In today’s Journal
* Quotes of the Day
* Topic: Creating a Series Bible
* After taking the day before
* The Numbers
Quotes of the Day
On a character seeing a shattered mug on the floor of the kitchen or bedroom: “How it wound up on the floor isn’t important (yet). What is important is that I’ve created conflict just by showing the shattered mug.” Sue Coletta
“A funny thing happens while creating a story bible. Scene ideas flood the creative mind.” Sue Coletta
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If you find this Journal helpful in any way, forward a copy of a post you enjoyed to a writer friend or acquaintance or group and recommend it.
You can’t really give writer friends a gift subscription to the Journal. They have to sign up themselves. But you can give them the gift of knowledge that it exists.
Topic: Creating a Series Bible
Is easy… especially if you write into the dark.
Writing into the dark simply means letting your creative subconscious mind create, and relegating your conscious, critical mind to tasks more suited to its unique talent: learning new information and techniques, which it then feeds to your creative subconscious.
But more than anything else, it means allowing the characters to tell the story that they, not you, are living.
Today’s Quotes of the Day come from the first post I linked to in “Of Interest” below. It’s an older post from earlier this month. I left a comment, but the comment was limp. Here’s what I wanted to write and what I should have written:
“Creating a series bible is easy for me. I just refer back to the reverse outline I created for the novel as I wrote it. When I’ve written two or more novels in the series, I combine the reverse outlines and I have a series bible.”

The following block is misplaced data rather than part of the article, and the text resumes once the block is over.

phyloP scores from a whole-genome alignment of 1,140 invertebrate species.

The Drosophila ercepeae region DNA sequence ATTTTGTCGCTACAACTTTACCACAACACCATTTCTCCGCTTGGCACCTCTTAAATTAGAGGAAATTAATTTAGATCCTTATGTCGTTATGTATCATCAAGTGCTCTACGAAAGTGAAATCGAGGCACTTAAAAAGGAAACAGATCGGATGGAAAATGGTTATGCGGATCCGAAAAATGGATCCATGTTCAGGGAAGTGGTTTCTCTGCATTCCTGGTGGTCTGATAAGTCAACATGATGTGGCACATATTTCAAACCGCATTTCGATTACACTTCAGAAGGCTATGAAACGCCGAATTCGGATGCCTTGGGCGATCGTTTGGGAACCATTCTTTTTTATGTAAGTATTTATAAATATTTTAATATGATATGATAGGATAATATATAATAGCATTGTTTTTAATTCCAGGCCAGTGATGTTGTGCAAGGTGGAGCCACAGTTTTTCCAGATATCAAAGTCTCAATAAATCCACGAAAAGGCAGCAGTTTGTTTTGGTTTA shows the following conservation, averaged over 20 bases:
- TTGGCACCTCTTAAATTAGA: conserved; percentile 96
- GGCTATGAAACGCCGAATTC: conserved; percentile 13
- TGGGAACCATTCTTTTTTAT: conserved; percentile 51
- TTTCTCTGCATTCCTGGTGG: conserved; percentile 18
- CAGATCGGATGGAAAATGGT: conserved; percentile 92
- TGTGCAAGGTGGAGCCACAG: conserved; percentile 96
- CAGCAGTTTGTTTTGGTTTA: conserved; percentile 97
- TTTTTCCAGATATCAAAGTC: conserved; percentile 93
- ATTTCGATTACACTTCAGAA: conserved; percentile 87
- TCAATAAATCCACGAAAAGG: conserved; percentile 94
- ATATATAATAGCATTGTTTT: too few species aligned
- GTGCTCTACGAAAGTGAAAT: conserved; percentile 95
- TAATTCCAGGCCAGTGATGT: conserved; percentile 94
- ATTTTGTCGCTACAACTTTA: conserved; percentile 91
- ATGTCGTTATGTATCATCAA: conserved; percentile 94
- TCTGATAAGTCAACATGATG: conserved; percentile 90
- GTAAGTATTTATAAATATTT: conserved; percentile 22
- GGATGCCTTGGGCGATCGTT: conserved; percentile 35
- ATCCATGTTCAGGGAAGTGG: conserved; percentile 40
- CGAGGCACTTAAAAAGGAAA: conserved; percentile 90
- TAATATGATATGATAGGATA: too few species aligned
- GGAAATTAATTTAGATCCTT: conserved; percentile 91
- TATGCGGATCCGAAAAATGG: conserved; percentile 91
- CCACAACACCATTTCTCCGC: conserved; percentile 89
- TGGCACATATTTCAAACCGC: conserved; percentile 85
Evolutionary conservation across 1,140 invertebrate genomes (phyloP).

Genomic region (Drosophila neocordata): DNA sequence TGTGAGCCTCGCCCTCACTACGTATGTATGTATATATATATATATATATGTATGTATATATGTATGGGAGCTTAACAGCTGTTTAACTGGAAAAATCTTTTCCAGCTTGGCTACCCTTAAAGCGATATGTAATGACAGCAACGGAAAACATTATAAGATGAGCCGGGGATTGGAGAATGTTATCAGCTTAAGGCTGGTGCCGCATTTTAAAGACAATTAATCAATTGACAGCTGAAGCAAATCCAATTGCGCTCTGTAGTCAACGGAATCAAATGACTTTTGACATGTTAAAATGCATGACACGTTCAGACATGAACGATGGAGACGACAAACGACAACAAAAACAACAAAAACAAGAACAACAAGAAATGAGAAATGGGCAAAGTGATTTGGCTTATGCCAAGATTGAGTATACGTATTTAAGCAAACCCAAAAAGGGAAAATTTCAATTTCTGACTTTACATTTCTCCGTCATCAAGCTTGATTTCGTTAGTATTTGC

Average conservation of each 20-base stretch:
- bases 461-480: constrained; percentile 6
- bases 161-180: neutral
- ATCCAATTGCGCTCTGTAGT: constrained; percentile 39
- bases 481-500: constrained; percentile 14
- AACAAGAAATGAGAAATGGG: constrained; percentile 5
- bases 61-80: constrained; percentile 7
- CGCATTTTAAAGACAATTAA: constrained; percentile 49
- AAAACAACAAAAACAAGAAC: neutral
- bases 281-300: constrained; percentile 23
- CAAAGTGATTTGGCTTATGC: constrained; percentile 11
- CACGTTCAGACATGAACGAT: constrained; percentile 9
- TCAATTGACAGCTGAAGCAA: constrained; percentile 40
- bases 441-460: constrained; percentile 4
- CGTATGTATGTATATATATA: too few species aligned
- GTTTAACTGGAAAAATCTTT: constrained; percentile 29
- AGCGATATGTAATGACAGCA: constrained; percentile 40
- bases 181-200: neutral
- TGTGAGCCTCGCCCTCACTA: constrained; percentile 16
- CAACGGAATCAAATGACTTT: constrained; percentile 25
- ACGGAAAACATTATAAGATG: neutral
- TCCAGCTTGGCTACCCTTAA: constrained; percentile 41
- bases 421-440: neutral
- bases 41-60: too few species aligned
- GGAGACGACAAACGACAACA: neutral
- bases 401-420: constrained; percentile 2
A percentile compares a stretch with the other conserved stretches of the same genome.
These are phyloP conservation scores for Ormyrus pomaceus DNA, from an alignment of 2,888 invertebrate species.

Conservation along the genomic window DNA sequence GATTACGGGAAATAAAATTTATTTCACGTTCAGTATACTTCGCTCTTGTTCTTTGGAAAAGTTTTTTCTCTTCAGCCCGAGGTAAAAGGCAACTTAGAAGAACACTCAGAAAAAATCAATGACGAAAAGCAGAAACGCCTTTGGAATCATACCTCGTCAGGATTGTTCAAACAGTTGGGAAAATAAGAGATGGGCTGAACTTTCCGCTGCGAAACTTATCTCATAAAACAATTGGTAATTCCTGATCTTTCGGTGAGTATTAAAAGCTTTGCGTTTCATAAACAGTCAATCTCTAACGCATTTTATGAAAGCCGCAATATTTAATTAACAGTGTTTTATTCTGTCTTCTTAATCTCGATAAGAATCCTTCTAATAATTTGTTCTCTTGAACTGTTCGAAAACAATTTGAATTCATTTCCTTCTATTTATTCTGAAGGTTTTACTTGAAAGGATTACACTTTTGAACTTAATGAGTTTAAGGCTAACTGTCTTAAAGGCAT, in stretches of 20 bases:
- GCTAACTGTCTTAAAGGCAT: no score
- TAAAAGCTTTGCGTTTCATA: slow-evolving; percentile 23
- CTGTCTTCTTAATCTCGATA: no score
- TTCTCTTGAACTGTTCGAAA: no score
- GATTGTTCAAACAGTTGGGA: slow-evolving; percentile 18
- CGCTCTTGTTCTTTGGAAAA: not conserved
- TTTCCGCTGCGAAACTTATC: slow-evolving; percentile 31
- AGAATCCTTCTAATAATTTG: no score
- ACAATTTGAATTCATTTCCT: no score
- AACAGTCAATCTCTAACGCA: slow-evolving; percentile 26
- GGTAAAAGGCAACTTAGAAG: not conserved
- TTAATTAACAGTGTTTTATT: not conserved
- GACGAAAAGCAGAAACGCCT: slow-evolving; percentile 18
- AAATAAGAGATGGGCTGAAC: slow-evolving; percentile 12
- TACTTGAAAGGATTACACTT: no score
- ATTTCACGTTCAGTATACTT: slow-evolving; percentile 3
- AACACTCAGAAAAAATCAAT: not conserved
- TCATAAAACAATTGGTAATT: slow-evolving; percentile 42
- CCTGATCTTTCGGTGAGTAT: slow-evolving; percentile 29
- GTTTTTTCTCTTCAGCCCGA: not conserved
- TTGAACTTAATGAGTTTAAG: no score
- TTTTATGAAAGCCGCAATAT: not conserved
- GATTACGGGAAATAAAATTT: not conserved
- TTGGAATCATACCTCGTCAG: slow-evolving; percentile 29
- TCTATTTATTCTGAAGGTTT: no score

A reverse outline is exactly what it sounds like. When I finish a chapter, I take a minute or two to add a few notes to the reverse outline about what happened (notice the past-tense) in that chapter.
As I continue writing the novel, I can refer back to my reverse outline to remind myself of a name or a physical characteristic or a situation that happened earlier in the novel. This saves me cumulative hours of scrolling back through the novel looking for what happened why and how and to whom in an earlier chapter.
Here’s how the reverse outline relates to creating a series bible. Or a “writing world” bible, for that matter:
As I wrote in my imaginary comment above, when I’ve written two novels in the series, I retain both reverse outlines in their original files (e.g., “RO The Ark” and “RO The Journey Home 1”). But I also collate the information in both and create a new file titled, for example, “FOH Series Bible.”
In her post, Sue mentions she can review her series bible to get ideas for future books. That’s a truly great tip.
Here’s another one: I can review my reverse outline to re-establish in my creative mind the timeline and sequence of events of the current novel. And tada! The next scene floods into my creative mind and I’m off and writing again. And what comes next is in the natural flow of the story.
I can’t tell you the number of times I’ve felt a little stuck for what to write next in a novel. Especially when I ended the day before with nothing but the new chapter heading on the next page. But I quickly alleviated that feeling by reading back over the reverse outline.